Poet of the Week: Aaron Samuels

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My dad gave me an ice cream cone the first time
I was suspended from school.  Let’s cut to the chase—
racism.  My only mistake was that I played tag with
a white girl.  A teacher confused our joy for violence.
I remember the first time I felt joy
I was two and found a pool cleaning net,
the small ones made with a hollow rod, to grab
the leaves and insects from the surface.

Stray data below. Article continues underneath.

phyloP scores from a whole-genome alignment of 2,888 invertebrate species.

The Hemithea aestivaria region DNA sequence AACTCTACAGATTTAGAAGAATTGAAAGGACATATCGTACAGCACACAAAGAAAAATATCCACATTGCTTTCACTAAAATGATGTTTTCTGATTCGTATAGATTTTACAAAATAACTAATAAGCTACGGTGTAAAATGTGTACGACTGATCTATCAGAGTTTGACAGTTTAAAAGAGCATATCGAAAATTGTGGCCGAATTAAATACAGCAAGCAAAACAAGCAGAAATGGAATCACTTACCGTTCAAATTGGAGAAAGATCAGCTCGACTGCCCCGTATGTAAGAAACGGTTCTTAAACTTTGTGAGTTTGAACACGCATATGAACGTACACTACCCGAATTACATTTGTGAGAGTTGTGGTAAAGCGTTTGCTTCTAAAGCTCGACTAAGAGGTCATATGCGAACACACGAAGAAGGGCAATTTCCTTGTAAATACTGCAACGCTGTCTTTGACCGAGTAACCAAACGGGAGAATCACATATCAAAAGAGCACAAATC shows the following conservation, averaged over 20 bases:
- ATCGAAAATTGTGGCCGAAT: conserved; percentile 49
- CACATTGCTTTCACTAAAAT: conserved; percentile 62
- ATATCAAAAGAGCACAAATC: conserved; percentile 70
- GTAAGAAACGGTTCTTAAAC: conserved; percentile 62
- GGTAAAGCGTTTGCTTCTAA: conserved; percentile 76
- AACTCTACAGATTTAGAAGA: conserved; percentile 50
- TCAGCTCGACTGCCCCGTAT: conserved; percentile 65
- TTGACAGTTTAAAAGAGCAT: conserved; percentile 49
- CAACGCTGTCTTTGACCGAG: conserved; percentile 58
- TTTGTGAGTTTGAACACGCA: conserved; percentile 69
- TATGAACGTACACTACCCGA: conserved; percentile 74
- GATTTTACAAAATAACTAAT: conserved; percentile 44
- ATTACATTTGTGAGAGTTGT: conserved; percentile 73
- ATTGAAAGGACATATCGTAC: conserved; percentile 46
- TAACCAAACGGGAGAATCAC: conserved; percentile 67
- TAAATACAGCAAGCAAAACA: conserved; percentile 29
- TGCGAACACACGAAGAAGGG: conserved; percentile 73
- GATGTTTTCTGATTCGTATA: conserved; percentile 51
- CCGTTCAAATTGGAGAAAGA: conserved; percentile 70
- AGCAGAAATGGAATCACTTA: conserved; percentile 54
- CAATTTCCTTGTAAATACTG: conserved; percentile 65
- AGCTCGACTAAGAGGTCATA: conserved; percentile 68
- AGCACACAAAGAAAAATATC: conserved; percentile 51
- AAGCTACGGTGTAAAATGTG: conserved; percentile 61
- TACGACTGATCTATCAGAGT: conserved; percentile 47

My first friend, Zachary, a white boy,
ran away screaming while I held this weapon
with new strength.  Leveling the net

over his womb-curls, drinking in my first capture.
Years later, when I am surrounded
by twelve boys, without hesitating,
I break the biggest one’s nose.  I crush it first
with my hand, then my boot, then hold his
curls in the net of my fingers as I clap his head—

an applause against the sidewalk.
This is the part where I am suspended,
or where I am my father, or his father,
where I remember the first time I found this feeling

and hold it behind my teeth,
as my smile grows larger,
with every strike.

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